Executive Dean of the College of Letters and Science and Susan and Bruce Worster Dean of Science
Pierre Wiltzius is the Susan and Bruce Worster Dean of Science and Professor of Physics. Prior to his arrival at UC Santa Barbara, Dr. Wiltzius was the Director of the Beckman Institute for Advanced Science and Technology and Professor of Materials Science and Engineering, and Physics at the University of Illinois, Urbana-Champaign from 2001 to 2008. He joined Lucent Technologies - Bell Laboratories (formerly AT&T Bell Laboratories) in 1984 as a member of technical staff, where he most recently was the director of semiconductor physics research. His research interests include soft condensed matter and complex fluids, e.g., polymers, colloids, liquid crystals, and his current research is focused on developing new fabrication techniques for photonic crystals including colloidal self-assembly and multi-beam interference lithography. He was also involved in plastic transistors on flexible substrates for various applications, including electronic paper. Dr. Wiltzius received the degree of Diplomphysiker in 1976 and the degree of Dr. sc. nat. in 1981 from the E.T.H. (Swiss Federal Institute of Technology) Zurich, Switzerland. He was a postdoctoral fellow in the Physics Department at UC Santa Barbara from 1982 to 1984.
Dean of Humanities and Fine Arts
John Majewski is the Michael Douglas Dean of Humanities and Fine Arts and professor in the Department of History, where he has taught since 1995. He has been an Associate Dean for the division for the past two years and served as the History Department Chair from 2009 to 2012. Dr. Majewski was a member of the Letters & Science Faculty Executive Committee and the Committee on Research, and served for five years on the campus Program Review Panel. He earned his Ph.D. from UCLA, where he won the Allan Nevins Prize in American Economic History for the best dissertation on an American subject. He also received a Howard Foundation Mid-Career Fellowship, the Hubbell Prize for an article on Civil War History, and an Andrew Mellon Research Fellowship from the Virginia Historical Society. His areas of specialization include American economic, social, and legal history; Southern history, and the U.S. Civil War. Dr. Majewski earned the Academic Senate Distinguished Teaching Award in 2003. He is the author of A House Dividing: Economic Development in Pennsylvania and Virginia Before the Civil War (Cambridge University Press, 2000), Modernizing a Slave Economy: The Economic Imagination of the Confederate Nation (UNC Press, 2009), and numerous articles, reviews, and book chapters.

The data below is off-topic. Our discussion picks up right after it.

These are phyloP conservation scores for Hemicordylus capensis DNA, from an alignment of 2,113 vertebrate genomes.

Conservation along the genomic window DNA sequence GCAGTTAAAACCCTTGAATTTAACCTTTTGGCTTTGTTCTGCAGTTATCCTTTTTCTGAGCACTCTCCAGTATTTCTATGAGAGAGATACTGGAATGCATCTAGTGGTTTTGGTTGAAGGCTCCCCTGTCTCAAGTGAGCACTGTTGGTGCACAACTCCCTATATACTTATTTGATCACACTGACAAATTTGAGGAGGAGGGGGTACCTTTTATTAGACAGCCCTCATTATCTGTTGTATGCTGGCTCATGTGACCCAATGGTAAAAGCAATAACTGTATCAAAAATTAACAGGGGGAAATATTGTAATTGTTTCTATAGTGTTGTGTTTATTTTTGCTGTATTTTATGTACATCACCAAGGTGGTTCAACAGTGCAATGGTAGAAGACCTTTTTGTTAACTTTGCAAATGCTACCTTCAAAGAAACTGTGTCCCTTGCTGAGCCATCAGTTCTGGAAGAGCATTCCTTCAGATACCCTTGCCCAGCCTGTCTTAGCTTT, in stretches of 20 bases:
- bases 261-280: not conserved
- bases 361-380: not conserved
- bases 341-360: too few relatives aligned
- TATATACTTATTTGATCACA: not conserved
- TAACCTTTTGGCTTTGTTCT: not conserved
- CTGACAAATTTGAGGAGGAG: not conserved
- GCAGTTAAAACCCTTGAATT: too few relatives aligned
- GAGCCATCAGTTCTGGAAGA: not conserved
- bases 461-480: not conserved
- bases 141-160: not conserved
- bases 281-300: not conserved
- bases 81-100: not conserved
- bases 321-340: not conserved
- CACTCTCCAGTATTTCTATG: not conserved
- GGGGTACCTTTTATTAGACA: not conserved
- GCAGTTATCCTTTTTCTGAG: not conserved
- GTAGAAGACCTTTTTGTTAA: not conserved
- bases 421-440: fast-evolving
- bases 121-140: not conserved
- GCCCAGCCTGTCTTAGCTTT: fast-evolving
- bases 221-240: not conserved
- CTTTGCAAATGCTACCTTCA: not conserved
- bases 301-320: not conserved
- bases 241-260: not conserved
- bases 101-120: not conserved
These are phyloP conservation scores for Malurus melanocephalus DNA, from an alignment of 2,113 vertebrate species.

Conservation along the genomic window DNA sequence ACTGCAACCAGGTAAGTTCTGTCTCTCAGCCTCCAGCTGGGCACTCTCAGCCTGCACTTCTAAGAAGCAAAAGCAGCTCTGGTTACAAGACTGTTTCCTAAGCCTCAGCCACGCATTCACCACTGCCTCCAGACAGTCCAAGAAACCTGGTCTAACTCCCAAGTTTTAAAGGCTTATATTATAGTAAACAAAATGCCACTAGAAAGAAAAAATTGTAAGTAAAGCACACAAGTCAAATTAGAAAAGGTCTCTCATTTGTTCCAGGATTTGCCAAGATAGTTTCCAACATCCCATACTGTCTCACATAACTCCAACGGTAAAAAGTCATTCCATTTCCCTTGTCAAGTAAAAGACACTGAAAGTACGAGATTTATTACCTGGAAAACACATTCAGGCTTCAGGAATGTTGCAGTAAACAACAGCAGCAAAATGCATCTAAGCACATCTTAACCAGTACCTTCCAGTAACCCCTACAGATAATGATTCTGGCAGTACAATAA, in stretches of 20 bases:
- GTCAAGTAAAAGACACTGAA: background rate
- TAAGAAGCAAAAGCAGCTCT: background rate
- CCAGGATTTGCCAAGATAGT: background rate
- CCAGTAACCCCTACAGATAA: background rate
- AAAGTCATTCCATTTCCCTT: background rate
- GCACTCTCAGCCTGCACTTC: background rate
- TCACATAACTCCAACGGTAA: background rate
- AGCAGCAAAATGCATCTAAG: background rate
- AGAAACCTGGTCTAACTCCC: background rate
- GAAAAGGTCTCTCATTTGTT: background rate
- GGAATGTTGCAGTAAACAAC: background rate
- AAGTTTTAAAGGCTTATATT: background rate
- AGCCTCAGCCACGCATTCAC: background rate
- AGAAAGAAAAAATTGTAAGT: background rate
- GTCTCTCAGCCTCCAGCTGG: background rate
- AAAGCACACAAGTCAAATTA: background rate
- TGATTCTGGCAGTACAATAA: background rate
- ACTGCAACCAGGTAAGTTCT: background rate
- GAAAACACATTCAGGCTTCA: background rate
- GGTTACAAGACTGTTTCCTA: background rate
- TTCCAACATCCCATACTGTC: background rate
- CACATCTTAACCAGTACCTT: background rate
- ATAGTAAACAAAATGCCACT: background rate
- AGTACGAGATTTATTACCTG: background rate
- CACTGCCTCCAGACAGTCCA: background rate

Dean of Social Sciences
Interim Co-Deans of Undergraduate Education
Linda Adler-Kassner is Professor of Writing Studies and co-interim Dean of Undergraduate Education. Her research focuses broadly on how literacy is defined, taught, and assessed by different groups (i.e., faculty, students, community members, employers), and the implications of definitions and actions for learners and learning. Most recently, this focus has led her to investigations of relationships between writing (and other forms of composed knowledge) and knowledge-making in specific sites like classrooms and workplaces. These investigations, in turn, become part of efforts associated with faculty development and literacy policy and advocacy. Adler-Kassner is author, co-author, or co-editor of nine books. The most recent, Naming What We Know: Threshold Concepts of Writing Studies (with Elizabeth Wardle), was given the “Outstanding Contribution to the Discipline” award by the Council of Writing Program Administrators in 2016. Other books include Reframing Writing Assessment to Improve Teaching and Learning (with Peggy O'Neill) and The Activist WPA, which was awarded the Council of Writing Program Administrators’ Best Book Award in 2010. She also has written many articles and book chapters on writing program administration, pedagogy, assessment, and public policy and writing instruction. Adler-Kassner is a past president of the Council of Writing Program Administrators and currently Associate Chair of the Conference on College Composition and Communication (CCCC).
Jeffrey Stopple is co-Interim Dean of Undergraduate Education, and Professor of Mathematics. His specialty is Analytic Number Theory, which uses calculus and complex number to study the distribution of the primes. Professor Stopple received his PhD from UC San Diego in 1986, and, following postdoctoral positions at Stanford University and the Mathematical Sciences Research Institute, has been at UC Santa Barbara since 1987. He was a Fulbright Scholar at Charles University, Prague in 1997, and is the author of A Primer of Analytic Number Theory (Cambridge University Press, 2003.) He has been chair of the Mathematics Department and of Undergraduate Council, and was Associate Dean for the UC Education Abroad Program.